Duane King, Founder of First American Sign Language Bible, Dies

   (Duane King)

Duane King, founder of Deaf Missions, an organization aimed at bringing Christ to the hearing impaired, has passed on. He also began and organized the creation of the first American Sign Language translation of the Bible. He is being eulogized for making it possible for deaf people across the world to read the Bible. He was aged 84.

While paying tribute to King, the CEO of Deaf Missions, Chad Entinger described him as a giant who has assisted in leading millions of people to Christ. In his words, “Duane and his wife, Peggy, were married for over 60 years and have raised children and grandchildren who love Jesus. Duane directed Deaf Missions for 37 years.

“Through Duane and his faithfulness to God, millions of Deaf people and their families and friends in more than 100 countries around the world have been impacted with the Gospel of Jesus.”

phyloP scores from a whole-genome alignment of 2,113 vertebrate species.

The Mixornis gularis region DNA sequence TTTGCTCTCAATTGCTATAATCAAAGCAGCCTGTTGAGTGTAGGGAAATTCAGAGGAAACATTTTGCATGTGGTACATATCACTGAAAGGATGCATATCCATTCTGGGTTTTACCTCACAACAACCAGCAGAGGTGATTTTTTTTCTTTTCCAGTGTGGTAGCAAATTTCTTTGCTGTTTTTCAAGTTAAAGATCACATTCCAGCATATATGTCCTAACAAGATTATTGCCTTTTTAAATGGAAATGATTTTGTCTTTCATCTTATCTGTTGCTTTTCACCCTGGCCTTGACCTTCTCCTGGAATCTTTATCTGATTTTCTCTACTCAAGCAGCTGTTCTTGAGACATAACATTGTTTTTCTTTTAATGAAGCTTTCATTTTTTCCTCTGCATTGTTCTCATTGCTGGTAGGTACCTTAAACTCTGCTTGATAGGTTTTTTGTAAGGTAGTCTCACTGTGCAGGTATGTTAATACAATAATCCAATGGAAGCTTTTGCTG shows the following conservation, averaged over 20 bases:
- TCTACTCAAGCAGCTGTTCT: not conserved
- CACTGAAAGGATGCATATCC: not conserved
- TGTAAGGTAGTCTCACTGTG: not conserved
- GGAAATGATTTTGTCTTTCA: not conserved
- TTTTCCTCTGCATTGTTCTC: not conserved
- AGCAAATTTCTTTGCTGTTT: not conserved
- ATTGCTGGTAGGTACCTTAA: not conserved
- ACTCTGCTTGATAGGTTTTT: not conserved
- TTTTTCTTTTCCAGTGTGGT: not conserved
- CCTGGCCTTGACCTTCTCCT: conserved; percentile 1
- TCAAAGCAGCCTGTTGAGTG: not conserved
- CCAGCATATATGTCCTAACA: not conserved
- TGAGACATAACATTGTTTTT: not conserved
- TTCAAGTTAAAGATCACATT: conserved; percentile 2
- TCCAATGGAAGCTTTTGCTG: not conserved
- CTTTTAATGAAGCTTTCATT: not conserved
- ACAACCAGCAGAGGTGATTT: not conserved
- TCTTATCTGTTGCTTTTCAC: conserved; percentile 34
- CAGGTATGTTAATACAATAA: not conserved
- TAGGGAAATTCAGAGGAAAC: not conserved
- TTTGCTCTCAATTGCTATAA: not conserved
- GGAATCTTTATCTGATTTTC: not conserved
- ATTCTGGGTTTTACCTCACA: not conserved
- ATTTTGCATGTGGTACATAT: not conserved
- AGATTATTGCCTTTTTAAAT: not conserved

Also, Jo Krueger, a member of Deaf Missions said, “Duane was able to witness the completion of American Sign Language Version of the Bible in June of 2020. This awesome accomplishment came about because Duane allowed God to work through Him. The life and legacy of King is a story of God at work.”

Krueger recalled that King was inspired to start the bible for the deaf after he met a deaf couple in 1966 and told them that if they come to church, he would learn sign language.

“That statement set in motion a chain of events that would change the Deaf world forever. Soon Duane began holding church services for Deaf people at First Christian Church in Norfolk, Nebraska.”

King and his wife went on to establish Deaf Missions in 1969 after they moved to their home in Council Bluffs, Iowa.

Krueger continued, “It became quite apparent to Duane that many Deaf people struggled with reading and understanding God’s Word in English. Beginning in the early 1980s, God provided godly and skilled people to work with Duane on a project that would produce a Bible in American Sign Language, the native, heart language of deaf people,”

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